I had coveted the cream pitcher for years. I loved its fat round shape, its graceful, chipped spout, its gorgeous blue color, its smooth matte finish.
My mother used it for filling her steam iron with water. It sat out on the ironing board for weeks on end; it didn’t match anything they owned. It just seemed old and odd. But I loved it. It caught my eye every time I came home for a visit.
I came home again one July, along with my sister Kristin. She had had breast cancer for about three years by then, and this was her big sentimental trip back to Duluth. She wanted to see everything — walk the old neighborhood, go past the high school, and the old skating rink and the junior high and that funny little neighborhood we called “Quiet Corner,” because it dead-ended at a ravine.
It was a difficult trip for many reasons. We did walk around the old neighborhood, but she was in a lot of pain — the cancer was in her spine, and often she had to abruptly stop walking, her face frozen in pain, until a spasm passed. She was on some pretty powerful medication, which couldn't help but affect her behavior; she was a little on edge, and a little nervous, and a little paranoid.
She and my parents had had a difficult, complicated relationship, and it wasn’t easy being with all three of them together. At times, I felt uncomfortably like a go-between.
One evening we were sitting in my parents’ living room, chatting a bit awkwardly, and somehow the subject of the cream pitcher came up.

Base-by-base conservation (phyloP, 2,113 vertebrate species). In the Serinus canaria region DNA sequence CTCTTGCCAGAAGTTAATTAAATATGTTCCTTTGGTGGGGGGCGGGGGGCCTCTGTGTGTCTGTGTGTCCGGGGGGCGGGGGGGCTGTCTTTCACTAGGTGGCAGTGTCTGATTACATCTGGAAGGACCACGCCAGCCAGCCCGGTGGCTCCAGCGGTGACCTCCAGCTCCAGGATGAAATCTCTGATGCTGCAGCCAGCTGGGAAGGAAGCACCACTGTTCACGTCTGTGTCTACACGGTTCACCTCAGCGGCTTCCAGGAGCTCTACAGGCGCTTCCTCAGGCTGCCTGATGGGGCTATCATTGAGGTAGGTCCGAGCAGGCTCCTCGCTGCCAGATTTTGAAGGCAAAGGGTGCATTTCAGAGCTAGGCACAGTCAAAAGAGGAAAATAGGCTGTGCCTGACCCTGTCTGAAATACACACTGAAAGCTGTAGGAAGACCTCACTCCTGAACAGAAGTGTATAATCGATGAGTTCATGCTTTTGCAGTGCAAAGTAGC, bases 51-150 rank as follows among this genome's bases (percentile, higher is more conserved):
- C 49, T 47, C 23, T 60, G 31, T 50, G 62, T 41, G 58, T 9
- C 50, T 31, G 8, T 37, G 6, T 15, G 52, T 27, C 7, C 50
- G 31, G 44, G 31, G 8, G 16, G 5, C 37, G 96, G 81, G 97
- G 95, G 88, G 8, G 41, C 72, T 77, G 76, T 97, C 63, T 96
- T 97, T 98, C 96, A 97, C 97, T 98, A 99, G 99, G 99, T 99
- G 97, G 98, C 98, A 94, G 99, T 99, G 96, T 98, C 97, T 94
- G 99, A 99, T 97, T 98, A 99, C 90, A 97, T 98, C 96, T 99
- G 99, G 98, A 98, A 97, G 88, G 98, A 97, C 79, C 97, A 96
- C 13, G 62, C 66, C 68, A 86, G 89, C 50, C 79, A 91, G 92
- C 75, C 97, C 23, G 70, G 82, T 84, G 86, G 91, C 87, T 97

And I boldly asked if I could have it.
My mother, who is not sentimental about anything, said, “Sure.”
She went and got it and handed it to me. I cupped its blue smoothness between my palms.
My father said, “Now wait a minute.”
I set it down.
Kristin spoke up. “Oh, that’s ridiculous! You don’t care about that! Of course Laurie can have it!” And she picked it up and thrust it at me. “Come on, Laurie, let’s go.”
She walked out the front door and headed down the avenue toward our bed and breakfast.
I didn’t know what to do, but I figured, she’s the one with cancer; she’s the one I’m responsible for. So I followed her, still holding the pitcher, which had suddenly turned into contraband.
The next morning, our phone rang, very early. It was my mother. “I’m coming over,” she said. “I need to get that cream pitcher. Your father wants it back.”
We were staying two blocks away, and I swear she was there within seconds. I handed the little pitcher back to her. I felt foolish. I realized that I had practically stolen it.
Kristin scoffed. She grew sarcastic. (I have to remind you that this was not her usual personality. She was on a lot of morphine.)
The tip of my mother’s nose was pink, as I remembered it being every time she and my father fought all those years I lived at home. She didn't say anything. She took the pitcher, put it in her purse, and went home.
It was not mentioned again.
Three months later, Doug and I got married. A package showed up in the mail a couple of days before the wedding. It was from my parents, and it held the cream pitcher.
Tucked in the box was a note.
“This pitcher is the only piece left from a set of dishes that my Aunt Barbara gave us for a wedding present,” my father had written. “I hope it brings you happiness.”
It does, I guess, in the way that any meaningful object can bring a person happiness. But it does more than that; it brings me memories. Some sentimental, some uncomfortable, some, in retrospect, humorous, and all very complicated.
And that makes it, I think, the best representation of family that I could have.
Drink With Me
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